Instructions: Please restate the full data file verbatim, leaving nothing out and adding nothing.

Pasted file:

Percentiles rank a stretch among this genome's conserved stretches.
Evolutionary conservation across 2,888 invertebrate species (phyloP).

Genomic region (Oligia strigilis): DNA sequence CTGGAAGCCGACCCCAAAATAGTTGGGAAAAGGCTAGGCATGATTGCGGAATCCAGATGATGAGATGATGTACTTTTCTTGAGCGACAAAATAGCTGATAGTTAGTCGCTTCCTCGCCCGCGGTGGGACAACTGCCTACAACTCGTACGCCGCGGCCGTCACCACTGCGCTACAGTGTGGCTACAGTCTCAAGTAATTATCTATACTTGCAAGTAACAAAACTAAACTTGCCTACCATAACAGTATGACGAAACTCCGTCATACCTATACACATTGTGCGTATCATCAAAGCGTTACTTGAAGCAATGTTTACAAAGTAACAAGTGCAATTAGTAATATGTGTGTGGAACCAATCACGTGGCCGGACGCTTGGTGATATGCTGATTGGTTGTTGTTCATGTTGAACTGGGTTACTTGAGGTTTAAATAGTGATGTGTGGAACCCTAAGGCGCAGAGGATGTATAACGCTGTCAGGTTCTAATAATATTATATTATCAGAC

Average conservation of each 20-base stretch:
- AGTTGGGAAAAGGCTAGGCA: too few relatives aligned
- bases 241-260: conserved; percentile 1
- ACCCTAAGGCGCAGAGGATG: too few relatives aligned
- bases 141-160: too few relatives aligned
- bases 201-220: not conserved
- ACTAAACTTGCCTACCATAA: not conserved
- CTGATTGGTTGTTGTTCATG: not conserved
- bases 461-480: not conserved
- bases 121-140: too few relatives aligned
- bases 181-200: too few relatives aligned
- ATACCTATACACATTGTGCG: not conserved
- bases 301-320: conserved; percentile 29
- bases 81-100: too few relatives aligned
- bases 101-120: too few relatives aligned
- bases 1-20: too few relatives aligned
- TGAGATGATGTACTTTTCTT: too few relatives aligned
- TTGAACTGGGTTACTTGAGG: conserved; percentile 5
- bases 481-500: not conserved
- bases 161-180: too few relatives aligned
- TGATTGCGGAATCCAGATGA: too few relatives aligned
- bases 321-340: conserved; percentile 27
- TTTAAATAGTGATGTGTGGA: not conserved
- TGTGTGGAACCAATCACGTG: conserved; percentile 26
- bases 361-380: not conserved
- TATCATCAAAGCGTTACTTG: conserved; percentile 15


Percentiles rank a stretch among this genome's conserved stretches.
Evolutionary conservation across 2,888 invertebrate species (phyloP).

Genomic region (Oligia strigilis): DNA sequence CTGGAAGCCGACCCCAAAATAGTTGGGAAAAGGCTAGGCATGATTGCGGAATCCAGATGATGAGATGATGTACTTTTCTTGAGCGACAAAATAGCTGATAGTTAGTCGCTTCCTCGCCCGCGGTGGGACAACTGCCTACAACTCGTACGCCGCGGCCGTCACCACTGCGCTACAGTGTGGCTACAGTCTCAAGTAATTATCTATACTTGCAAGTAACAAAACTAAACTTGCCTACCATAACAGTATGACGAAACTCCGTCATACCTATACACATTGTGCGTATCATCAAAGCGTTACTTGAAGCAATGTTTACAAAGTAACAAGTGCAATTAGTAATATGTGTGTGGAACCAATCACGTGGCCGGACGCTTGGTGATATGCTGATTGGTTGTTGTTCATGTTGAACTGGGTTACTTGAGGTTTAAATAGTGATGTGTGGAACCCTAAGGCGCAGAGGATGTATAACGCTGTCAGGTTCTAATAATATTATATTATCAGAC

Average conservation of each 20-base stretch:
- AGTTGGGAAAAGGCTAGGCA: too few relatives aligned
- bases 241-260: conserved; percentile 1
- ACCCTAAGGCGCAGAGGATG: too few relatives aligned
- bases 141-160: too few relatives aligned
- bases 201-220: not conserved
- ACTAAACTTGCCTACCATAA: not conserved
- CTGATTGGTTGTTGTTCATG: not conserved
- bases 461-480: not conserved
- bases 121-140: too few relatives aligned
- bases 181-200: too few relatives aligned
- ATACCTATACACATTGTGCG: not conserved
- bases 301-320: conserved; percentile 29
- bases 81-100: too few relatives aligned
- bases 101-120: too few relatives aligned
- bases 1-20: too few relatives aligned
- TGAGATGATGTACTTTTCTT: too few relatives aligned
- TTGAACTGGGTTACTTGAGG: conserved; percentile 5
- bases 481-500: not conserved
- bases 161-180: too few relatives aligned
- TGATTGCGGAATCCAGATGA: too few relatives aligned
- bases 321-340: conserved; percentile 27
- TTTAAATAGTGATGTGTGGA: not conserved
- TGTGTGGAACCAATCACGTG: conserved; percentile 26
- bases 361-380: not conserved
- TATCATCAAAGCGTTACTTG: conserved; percentile 15